Cobweb Theory

Written by Matt Pringle
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Nicholas Kaldor was a Hungarian-born Economist who spent much of his working life at LSE and advising the British Government. He is credited with being one of the first to propose VAT. Amongst his other contributions was an explanation for wildly fluctuating and unstable prices in pork markets. This has since been broadened to include other markets and is known as Cobweb Theory.

Kaldor observed that pig prices fluctuated greatly and suggested that this might be related to a combination of very inelastic short term supply (due to the 4 month gestation period) and what economists call 'adaptive expectations'. The presentation below will lead you through step by step but simply put Kaldor suggested that farmers will adapt their expectation of the price of pork and expect it to continue at it's current level, hence if there is a shortage of pork, prices rise. Farmers expect this to continue and so breed more pigs. Unfortunately this leads price to fall. Now expecting this price to be the norm, farmers breed to few pigs leading to a shortage. There is no reason why these wild fluctuations should stabilise and hence the market may fail to reach a stable equilibrium price and some form of government intervention, such as guaranteed prices of a buffer stock scheme may be required.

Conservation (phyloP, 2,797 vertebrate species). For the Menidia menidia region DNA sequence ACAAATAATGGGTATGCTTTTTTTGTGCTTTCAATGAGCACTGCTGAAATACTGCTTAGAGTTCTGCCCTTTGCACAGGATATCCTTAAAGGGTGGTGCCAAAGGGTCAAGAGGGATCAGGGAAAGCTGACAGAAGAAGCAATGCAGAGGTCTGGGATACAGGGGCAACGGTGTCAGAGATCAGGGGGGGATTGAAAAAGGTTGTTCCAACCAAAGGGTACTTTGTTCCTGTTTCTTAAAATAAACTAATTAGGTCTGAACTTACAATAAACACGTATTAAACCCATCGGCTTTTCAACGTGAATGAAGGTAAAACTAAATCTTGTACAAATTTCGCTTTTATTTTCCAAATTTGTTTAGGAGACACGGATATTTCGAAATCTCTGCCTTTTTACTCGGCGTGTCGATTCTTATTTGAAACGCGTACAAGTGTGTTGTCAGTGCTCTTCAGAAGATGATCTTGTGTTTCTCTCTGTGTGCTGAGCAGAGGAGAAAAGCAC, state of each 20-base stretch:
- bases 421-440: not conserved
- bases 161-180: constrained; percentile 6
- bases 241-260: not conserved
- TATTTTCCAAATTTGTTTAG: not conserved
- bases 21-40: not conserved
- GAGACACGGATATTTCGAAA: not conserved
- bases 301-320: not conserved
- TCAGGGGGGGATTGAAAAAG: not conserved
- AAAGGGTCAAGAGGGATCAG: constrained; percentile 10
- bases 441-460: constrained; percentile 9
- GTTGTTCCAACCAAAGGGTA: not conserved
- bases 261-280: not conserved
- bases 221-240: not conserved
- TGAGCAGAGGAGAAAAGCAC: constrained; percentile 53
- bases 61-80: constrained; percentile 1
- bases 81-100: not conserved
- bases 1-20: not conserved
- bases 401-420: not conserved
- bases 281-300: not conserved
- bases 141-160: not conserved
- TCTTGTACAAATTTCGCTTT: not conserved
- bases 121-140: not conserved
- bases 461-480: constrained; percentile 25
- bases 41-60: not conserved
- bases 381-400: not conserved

While seldom specifically examined at A Level (AS or A2) Cobweb Theory can be used when discussing market failures in agricultural markets. It is also a great example of how a small understanding of Economics can actually make matters worse: According to the theory, if farmers had no understanding of prices and simply assumed they would return to where they were before then the problem would be solved as soon as demand and supply returned to normal.

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